On Saturday, my husband, Clif, and I went to Skowhegan, Maine, to the Bread Fair, which is part of the Kneading Conference presented by the Maine Grain Alliance. The first Kneading Conference was held in 2007, and according to their website, the conference “began with a group of Skowhegan residents who were motivated by the need to address wheat production as an important cornerstone of a growing local food movement.” Right now, most of our wheat comes from places such as Kansas or North Dakota, but it wasn’t always this way. Until the mid-1800s, wheat production in Somerset County—Skowhegan is the county seat—fed over 100,000 people each year, and central Maine was known as one of New England’s breadbaskets. Now, “less than 1% of Maine’s wheat demand is actually grown in Maine.”
Those from away, who associate Maine with the rocky coastline, could be forgiven for wondering how in the world Maine could have produced so much wheat. While it’s true that our coastline, as a rule, has thin soil, this is not the case with central Maine, which is farming and dairy country, and it is especially not the case with Aroostook County, where so many potatoes are grown. In Maine, there is a huge swatch of land with deep, rich soil, and although our growing season is shorter than it is in other states, it is certainly long enough to grow an abundance of food, including various grains. And, we have a trump card that might be especially important as we deal with the ravages of climate change—abundant rainfall, at least for now. But more about that later.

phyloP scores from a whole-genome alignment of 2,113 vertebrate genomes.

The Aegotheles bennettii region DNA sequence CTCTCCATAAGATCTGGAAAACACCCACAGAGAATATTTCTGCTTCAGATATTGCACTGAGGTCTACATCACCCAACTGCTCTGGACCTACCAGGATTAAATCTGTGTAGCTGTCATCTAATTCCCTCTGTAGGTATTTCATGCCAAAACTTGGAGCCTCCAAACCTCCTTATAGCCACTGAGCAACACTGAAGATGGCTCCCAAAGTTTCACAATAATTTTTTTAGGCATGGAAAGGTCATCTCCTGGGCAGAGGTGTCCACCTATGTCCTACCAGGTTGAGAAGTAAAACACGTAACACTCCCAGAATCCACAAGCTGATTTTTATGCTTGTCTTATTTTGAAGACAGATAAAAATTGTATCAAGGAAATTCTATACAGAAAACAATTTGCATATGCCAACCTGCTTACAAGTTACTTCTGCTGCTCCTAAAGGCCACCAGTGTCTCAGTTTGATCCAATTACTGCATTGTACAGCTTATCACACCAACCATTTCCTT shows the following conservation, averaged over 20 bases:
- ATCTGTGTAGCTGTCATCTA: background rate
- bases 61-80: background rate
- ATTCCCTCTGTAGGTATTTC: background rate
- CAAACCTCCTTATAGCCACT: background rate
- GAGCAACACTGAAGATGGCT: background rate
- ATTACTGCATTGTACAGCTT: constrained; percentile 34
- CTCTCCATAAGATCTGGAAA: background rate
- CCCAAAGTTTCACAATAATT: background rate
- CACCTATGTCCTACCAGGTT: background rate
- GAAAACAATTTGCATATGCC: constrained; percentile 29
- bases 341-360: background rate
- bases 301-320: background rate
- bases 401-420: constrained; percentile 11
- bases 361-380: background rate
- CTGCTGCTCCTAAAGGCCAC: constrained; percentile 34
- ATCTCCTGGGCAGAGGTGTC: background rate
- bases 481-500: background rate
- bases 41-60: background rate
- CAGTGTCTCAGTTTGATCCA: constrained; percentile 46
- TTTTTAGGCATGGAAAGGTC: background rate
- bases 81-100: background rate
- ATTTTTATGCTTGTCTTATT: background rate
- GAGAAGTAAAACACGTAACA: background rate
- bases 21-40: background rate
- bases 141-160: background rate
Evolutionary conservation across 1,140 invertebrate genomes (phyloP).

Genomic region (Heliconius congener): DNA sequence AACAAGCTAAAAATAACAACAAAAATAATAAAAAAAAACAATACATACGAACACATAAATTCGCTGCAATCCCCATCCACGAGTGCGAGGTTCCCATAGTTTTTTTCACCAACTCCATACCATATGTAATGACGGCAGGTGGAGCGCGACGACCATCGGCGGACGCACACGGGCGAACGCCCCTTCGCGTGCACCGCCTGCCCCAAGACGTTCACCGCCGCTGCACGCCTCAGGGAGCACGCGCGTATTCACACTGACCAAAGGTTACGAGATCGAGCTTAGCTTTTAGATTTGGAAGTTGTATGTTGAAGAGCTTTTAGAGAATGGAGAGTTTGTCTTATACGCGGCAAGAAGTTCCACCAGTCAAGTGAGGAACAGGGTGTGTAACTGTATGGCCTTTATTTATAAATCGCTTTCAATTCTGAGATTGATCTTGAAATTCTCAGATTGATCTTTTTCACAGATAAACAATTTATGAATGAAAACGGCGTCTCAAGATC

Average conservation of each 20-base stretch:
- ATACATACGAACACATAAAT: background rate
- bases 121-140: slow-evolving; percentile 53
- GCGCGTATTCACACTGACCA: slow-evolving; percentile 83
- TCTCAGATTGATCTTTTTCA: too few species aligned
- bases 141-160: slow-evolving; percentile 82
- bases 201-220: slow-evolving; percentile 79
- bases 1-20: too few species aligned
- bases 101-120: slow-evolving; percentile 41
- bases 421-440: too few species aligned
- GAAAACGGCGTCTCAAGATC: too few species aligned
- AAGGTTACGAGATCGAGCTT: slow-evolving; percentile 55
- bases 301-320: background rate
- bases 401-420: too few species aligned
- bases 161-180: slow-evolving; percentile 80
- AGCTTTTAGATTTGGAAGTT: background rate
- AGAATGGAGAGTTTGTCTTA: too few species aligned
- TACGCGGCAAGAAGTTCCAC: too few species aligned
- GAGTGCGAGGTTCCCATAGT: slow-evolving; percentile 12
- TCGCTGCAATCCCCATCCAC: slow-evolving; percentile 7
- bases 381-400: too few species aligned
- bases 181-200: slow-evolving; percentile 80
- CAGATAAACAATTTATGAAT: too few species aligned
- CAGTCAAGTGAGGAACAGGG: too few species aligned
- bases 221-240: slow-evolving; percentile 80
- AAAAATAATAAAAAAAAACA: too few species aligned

A bit more history about the Kneading Conference, which again, was taken from their website: “2011 was a milestone year: we received nonprofit status as the Maine Grain Alliance; we helped organize the first Kneading Conference West in Mount Vernon, Washington; and we purchased a portable wood-fired oven to use for school and community educational workshops and for fundraising.”
For the past few years, I have wanted to go to the Bread Fair, but something always came up, and I wasn’t able to go. This year, however, the calendar was clear, and off Clif and I went, north to Skowhegan, which, as it happens, was where my mother and father grew up.
Any kind of event that features lots of food vendors in one place, an event where you can go from table to table, sampling their wares, is my kind of event, and I had a great time trying various bread and pastries. The Bread Fair was rather small, with about 50 vendors, and there were hundreds of people rather than thousands and thousands, the way there are at the Common Ground Country Fair. In truth, the smaller size of the Bread Fair was much more to my liking than the jammed Common Ground Fair. At the Bread Fair, it was easy to talk to the vendors, buy this and that, and find a place to sit down to enjoy what you just purchased. And while the Bread Fair was small, it was lively, with a nice mix of bakers, crafters, and informational tables along with some vendors offering professional products.
So what did Clif and I eat? I’m almost a little embarrassed to list how much we ate: Sour dough bread from Borealis Bread; a chocolate croissant from Snowy Hill Bakery; and from Good Bread a pretzel that tasted as though it had been boiled but wasn’t—I was told it was cooked “the way it’s done in Germany.” A cupcake and a cream horn from The Bankery as well as a slice of pizza baked in Maine Grain Alliance’s wood-fired oven. Another pretzel from another vendor, The Bread Shack. Not surprisingly, by afternoon Clif and I started to hit a bread wall after a morning of carbs, but readers, all of it was very, very good.